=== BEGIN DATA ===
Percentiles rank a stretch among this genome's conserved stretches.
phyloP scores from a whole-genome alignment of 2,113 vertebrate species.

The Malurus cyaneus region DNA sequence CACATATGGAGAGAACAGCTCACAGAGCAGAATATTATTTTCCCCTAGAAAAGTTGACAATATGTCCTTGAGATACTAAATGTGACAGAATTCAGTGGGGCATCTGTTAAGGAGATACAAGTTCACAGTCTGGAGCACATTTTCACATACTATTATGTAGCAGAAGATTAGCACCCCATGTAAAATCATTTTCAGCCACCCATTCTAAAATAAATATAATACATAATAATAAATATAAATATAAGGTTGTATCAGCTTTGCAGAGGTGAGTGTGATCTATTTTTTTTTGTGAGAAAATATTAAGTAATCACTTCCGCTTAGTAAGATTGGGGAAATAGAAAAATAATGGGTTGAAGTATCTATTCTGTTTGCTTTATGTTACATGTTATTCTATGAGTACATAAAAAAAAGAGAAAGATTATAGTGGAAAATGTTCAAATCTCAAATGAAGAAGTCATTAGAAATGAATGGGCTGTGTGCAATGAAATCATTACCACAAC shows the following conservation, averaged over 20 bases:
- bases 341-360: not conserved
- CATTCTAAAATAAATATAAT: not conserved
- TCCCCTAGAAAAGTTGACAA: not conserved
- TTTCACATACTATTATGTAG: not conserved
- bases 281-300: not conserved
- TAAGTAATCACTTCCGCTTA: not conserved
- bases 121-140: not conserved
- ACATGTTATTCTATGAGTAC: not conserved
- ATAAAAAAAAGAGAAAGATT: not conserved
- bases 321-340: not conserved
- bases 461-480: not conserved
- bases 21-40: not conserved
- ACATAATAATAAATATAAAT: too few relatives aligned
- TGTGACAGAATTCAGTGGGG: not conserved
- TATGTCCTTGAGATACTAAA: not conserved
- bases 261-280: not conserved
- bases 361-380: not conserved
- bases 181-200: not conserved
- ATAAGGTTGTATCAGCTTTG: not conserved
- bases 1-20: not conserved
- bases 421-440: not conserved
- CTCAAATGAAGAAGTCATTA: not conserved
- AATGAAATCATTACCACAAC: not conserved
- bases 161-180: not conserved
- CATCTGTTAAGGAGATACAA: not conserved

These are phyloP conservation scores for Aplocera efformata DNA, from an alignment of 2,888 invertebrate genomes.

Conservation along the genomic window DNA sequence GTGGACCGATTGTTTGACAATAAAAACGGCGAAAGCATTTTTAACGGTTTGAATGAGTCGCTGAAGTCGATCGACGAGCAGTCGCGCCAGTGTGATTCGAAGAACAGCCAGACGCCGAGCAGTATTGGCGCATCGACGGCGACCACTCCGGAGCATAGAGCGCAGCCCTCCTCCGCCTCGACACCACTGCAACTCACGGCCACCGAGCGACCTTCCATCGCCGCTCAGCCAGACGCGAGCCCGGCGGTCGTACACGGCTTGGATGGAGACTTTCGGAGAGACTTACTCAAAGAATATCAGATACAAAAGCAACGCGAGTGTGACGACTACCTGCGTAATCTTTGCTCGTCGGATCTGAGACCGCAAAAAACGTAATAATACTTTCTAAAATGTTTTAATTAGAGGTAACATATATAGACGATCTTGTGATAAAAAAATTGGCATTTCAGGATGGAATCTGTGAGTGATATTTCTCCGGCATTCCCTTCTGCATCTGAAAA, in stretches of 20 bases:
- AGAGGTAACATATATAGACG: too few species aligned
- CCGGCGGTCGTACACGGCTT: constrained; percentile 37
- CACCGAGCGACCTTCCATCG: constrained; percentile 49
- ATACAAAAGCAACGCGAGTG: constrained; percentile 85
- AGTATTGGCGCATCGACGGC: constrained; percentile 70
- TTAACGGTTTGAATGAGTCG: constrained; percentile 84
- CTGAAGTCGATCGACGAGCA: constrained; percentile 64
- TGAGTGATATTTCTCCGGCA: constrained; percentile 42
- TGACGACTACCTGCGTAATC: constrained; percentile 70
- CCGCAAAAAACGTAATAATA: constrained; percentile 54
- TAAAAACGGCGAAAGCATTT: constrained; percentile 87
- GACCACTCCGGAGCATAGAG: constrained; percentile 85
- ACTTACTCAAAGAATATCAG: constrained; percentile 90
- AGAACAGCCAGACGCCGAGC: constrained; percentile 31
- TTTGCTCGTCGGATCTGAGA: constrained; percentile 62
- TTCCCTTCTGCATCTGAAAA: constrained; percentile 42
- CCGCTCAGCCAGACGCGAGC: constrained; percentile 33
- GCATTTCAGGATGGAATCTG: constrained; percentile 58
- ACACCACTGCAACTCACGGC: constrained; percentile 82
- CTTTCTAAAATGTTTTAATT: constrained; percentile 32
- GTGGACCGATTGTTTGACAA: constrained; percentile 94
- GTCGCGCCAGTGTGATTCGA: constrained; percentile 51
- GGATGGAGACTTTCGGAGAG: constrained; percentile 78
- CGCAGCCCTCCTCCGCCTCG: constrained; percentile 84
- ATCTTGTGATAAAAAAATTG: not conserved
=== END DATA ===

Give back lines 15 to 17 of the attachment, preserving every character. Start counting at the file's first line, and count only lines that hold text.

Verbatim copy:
- bases 21-40: not conserved
- ACATAATAATAAATATAAAT: too few relatives aligned
- TGTGACAGAATTCAGTGGGG: not conserved